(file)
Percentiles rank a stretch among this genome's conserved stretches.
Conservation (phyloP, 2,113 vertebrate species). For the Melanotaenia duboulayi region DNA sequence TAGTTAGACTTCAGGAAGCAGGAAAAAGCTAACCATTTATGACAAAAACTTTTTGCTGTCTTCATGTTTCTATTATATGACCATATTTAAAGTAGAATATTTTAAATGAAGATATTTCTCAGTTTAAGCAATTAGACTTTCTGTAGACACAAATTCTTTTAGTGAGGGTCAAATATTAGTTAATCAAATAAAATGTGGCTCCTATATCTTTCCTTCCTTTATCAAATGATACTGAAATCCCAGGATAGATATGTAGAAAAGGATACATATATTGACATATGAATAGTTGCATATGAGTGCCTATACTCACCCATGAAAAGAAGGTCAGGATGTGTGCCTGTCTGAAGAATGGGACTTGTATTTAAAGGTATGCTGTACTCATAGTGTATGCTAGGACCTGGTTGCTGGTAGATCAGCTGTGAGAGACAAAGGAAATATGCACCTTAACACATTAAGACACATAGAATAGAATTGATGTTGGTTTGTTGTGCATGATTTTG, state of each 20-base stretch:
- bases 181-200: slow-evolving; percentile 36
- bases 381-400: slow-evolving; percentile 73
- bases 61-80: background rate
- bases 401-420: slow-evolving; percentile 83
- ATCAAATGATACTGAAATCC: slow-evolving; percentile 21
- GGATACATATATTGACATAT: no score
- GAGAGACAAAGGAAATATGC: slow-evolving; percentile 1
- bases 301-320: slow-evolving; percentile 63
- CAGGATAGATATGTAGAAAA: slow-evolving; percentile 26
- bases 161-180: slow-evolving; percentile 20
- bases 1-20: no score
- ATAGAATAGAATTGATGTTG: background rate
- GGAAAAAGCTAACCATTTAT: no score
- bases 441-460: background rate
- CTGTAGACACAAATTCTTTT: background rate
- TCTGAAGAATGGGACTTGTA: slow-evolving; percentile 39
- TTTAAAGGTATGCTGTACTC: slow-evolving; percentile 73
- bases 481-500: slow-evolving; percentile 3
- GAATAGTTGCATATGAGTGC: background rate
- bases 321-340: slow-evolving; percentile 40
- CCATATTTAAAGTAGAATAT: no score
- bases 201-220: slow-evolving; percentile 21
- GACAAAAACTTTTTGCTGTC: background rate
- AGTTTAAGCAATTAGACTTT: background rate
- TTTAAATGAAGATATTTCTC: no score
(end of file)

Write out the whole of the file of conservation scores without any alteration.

Percentiles rank a stretch among this genome's conserved stretches.
Conservation (phyloP, 2,113 vertebrate species). For the Melanotaenia duboulayi region DNA sequence TAGTTAGACTTCAGGAAGCAGGAAAAAGCTAACCATTTATGACAAAAACTTTTTGCTGTCTTCATGTTTCTATTATATGACCATATTTAAAGTAGAATATTTTAAATGAAGATATTTCTCAGTTTAAGCAATTAGACTTTCTGTAGACACAAATTCTTTTAGTGAGGGTCAAATATTAGTTAATCAAATAAAATGTGGCTCCTATATCTTTCCTTCCTTTATCAAATGATACTGAAATCCCAGGATAGATATGTAGAAAAGGATACATATATTGACATATGAATAGTTGCATATGAGTGCCTATACTCACCCATGAAAAGAAGGTCAGGATGTGTGCCTGTCTGAAGAATGGGACTTGTATTTAAAGGTATGCTGTACTCATAGTGTATGCTAGGACCTGGTTGCTGGTAGATCAGCTGTGAGAGACAAAGGAAATATGCACCTTAACACATTAAGACACATAGAATAGAATTGATGTTGGTTTGTTGTGCATGATTTTG, state of each 20-base stretch:
- bases 181-200: slow-evolving; percentile 36
- bases 381-400: slow-evolving; percentile 73
- bases 61-80: background rate
- bases 401-420: slow-evolving; percentile 83
- ATCAAATGATACTGAAATCC: slow-evolving; percentile 21
- GGATACATATATTGACATAT: no score
- GAGAGACAAAGGAAATATGC: slow-evolving; percentile 1
- bases 301-320: slow-evolving; percentile 63
- CAGGATAGATATGTAGAAAA: slow-evolving; percentile 26
- bases 161-180: slow-evolving; percentile 20
- bases 1-20: no score
- ATAGAATAGAATTGATGTTG: background rate
- GGAAAAAGCTAACCATTTAT: no score
- bases 441-460: background rate
- CTGTAGACACAAATTCTTTT: background rate
- TCTGAAGAATGGGACTTGTA: slow-evolving; percentile 39
- TTTAAAGGTATGCTGTACTC: slow-evolving; percentile 73
- bases 481-500: slow-evolving; percentile 3
- GAATAGTTGCATATGAGTGC: background rate
- bases 321-340: slow-evolving; percentile 40
- CCATATTTAAAGTAGAATAT: no score
- bases 201-220: slow-evolving; percentile 21
- GACAAAAACTTTTTGCTGTC: background rate
- AGTTTAAGCAATTAGACTTT: background rate
- TTTAAATGAAGATATTTCTC: no score